On Saturday( 13 May 2023), Sherwood High School hosted the first-ever Oregon high school girl’s flag football tournament on its brand-new field. In addition to organizing a young league and equipping with the help of their friends at Nike, Rachel Brisson, president of the 22-year-old Portland Fighting Shockwave women’s full-tackle squad, helped organize this prized event.
“The Moms say, ‘I wish we would have done this when I played. The girls are having a blast,’” Brisson says. “We just kept putting momentum behind it and now here we are, eight schools, year one; we’ve already heard from a handful of other schools that are ready for it next year, so it’s growing quickly.”
Scappoose, Astoria, Riverdale, Seaside, Tillamook, South Salem, West Salem, and defending champions Banks were the eight schools battled it out in the inaugural season.
Regarding the Oregon Girls’ Flag Football team, Nick Krupke tweeted:
Hood day in Sherwood, USA 🗻Site of the first girls flag football tournament in the state 🏈 pic.twitter.com/YLua7pf7rp
— Nick Krupke (@NickKrupke) May 13, 2023
Senior at Banks High School, Hailey Evans claims to have learned the game from watching her brothers compete. “So it’s been pretty cool to come out and experience this myself,” Evans says.
Paula Hernandez, a student at Astoria, thinks it’s crucial that the movement gets going and keeps going. “There is no football for girls and we have it now, I guess,” says Lily Zurasky, a freshman at Riverdale. It’s fantastic!
Freshman at Riverdale High School Ailey Johnson added, “I think it’s a really good opportunity for girls to get out there and show that we are not ‘weak,’ we can play football!”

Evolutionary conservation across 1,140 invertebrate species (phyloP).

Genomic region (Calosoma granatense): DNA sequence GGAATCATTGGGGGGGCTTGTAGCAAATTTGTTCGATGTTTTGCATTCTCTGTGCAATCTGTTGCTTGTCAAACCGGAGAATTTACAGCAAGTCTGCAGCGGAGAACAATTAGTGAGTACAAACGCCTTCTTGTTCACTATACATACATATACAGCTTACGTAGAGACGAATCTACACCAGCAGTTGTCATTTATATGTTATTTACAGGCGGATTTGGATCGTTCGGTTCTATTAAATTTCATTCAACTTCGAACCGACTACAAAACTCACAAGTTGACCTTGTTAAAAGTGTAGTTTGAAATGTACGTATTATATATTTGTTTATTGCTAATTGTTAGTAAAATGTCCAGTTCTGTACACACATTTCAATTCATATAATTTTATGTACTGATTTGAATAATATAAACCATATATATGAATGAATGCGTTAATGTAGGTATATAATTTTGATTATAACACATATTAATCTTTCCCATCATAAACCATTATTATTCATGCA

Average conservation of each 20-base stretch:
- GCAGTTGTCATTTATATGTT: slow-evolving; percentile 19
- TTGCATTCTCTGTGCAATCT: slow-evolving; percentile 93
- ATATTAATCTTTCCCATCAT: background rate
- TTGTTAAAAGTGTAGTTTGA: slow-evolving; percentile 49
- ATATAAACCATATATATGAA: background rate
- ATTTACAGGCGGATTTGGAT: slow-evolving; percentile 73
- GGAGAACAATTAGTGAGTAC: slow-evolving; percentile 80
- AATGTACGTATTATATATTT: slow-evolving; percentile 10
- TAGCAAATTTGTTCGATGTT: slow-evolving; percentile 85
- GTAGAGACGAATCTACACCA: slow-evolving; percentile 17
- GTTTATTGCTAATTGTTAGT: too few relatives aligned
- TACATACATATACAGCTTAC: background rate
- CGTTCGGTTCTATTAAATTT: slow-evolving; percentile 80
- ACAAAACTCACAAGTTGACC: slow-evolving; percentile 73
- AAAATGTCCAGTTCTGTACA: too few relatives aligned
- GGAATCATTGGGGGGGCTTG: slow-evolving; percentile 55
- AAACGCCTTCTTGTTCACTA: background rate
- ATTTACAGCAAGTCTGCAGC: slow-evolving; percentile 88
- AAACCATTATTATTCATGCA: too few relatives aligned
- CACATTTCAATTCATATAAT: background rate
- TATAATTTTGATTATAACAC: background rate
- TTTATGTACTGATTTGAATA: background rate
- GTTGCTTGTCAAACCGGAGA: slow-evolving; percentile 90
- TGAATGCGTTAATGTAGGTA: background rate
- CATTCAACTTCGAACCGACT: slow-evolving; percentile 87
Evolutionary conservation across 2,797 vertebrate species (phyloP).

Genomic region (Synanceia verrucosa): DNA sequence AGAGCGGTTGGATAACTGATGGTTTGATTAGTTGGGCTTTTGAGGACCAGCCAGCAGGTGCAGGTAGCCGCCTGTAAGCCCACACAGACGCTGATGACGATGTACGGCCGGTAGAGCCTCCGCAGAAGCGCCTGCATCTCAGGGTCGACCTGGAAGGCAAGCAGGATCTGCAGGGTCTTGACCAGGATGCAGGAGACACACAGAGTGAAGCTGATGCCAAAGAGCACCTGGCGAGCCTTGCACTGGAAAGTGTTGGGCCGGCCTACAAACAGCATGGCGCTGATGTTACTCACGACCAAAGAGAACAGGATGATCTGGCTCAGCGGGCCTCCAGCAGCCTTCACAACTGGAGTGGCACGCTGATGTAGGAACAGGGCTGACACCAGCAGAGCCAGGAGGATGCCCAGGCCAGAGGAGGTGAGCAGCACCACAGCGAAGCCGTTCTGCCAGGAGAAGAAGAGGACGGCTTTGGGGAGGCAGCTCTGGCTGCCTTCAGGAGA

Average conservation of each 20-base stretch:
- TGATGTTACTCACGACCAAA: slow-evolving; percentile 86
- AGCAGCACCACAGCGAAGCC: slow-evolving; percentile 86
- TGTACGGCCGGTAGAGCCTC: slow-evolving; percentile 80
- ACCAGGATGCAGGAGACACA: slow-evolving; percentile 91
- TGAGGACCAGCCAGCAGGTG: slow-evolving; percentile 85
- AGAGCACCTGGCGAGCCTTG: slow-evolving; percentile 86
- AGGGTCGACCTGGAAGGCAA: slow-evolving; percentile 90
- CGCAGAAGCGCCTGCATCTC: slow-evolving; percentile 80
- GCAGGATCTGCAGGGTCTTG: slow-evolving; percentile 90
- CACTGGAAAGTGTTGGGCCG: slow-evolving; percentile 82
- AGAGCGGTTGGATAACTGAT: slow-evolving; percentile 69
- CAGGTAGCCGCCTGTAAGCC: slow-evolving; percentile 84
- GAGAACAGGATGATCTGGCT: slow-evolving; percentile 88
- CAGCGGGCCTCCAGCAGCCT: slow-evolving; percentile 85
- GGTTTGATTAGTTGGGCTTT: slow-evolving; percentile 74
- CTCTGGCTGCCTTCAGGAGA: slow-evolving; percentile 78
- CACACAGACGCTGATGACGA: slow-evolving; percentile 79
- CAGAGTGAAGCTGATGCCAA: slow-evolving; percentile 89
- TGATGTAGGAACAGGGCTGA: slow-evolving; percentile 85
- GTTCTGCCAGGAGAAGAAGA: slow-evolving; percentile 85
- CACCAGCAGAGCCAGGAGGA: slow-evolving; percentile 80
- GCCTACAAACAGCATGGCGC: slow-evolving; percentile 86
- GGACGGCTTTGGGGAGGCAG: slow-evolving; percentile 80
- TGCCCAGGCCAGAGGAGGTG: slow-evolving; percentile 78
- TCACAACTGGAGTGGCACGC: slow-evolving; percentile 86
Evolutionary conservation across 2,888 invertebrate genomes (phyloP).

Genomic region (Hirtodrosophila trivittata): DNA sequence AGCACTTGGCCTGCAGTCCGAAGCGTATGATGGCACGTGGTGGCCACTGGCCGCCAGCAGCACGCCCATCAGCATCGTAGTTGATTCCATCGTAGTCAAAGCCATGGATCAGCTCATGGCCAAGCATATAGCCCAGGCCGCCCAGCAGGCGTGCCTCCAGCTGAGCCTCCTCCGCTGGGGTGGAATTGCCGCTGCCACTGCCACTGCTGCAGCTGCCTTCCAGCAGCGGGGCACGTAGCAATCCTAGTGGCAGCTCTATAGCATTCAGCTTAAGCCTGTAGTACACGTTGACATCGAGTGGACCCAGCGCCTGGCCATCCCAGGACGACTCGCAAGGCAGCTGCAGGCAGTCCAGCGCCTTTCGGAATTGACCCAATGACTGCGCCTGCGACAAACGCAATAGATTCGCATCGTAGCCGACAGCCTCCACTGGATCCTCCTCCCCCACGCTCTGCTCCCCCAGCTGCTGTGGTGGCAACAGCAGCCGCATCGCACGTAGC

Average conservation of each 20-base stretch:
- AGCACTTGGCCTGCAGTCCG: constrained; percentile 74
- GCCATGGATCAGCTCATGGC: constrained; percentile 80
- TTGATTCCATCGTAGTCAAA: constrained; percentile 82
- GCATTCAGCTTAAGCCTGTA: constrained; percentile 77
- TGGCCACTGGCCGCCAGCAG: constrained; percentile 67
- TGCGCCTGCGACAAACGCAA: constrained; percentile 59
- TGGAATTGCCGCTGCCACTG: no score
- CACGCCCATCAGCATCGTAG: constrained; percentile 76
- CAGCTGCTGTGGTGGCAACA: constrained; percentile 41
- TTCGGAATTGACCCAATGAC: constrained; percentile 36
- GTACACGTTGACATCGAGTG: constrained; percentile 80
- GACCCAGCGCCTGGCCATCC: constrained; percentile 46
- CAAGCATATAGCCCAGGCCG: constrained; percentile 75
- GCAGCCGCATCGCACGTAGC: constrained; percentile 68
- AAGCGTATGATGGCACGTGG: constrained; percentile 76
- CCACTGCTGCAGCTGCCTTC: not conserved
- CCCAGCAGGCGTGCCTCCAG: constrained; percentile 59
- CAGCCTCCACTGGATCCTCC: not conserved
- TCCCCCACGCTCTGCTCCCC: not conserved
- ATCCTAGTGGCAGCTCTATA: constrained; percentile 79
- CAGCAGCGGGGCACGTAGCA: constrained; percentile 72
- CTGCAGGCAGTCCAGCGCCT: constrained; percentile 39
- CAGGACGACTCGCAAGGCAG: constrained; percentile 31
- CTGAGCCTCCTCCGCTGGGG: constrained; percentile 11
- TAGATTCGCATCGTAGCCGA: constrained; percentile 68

Scappoose boys varsity head coach Sean McNabb has been at the helm for 32 years, and the tribal chief can already see what’s to come.
“I would have never thought that was going to happen,” McNabb said. “I thought, maybe in my P.E. class, right? Play some flag football, but to have it competitive like this, it’s just, we’re evolving. We’re doing some great things and I think this is awesome for these girls to do this.”
According to Brisson, the tournament allows them to participate in a beautiful sport they have all enjoyed watching.
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“It’s a team sport, right? But bringing it to a different level of flag,” Brisson says. “Not a lot of equipment is needed. You need some pylons, which they already have. The schools already have Cones, so it comes down to some flag belts that aren’t even that expensive.”
There’s always an opportunity for improvement, and Oregon is among many states that now permit flag football for high school girls. This is a once-in-a-lifetime chance for South Salem’s newest student, Lulu Olson.
“This is the most important thing I have ever done personally,” Olson says. “It is the most fun I have ever had.” The next stage is getting flag football recognized by the OSAA as a sport.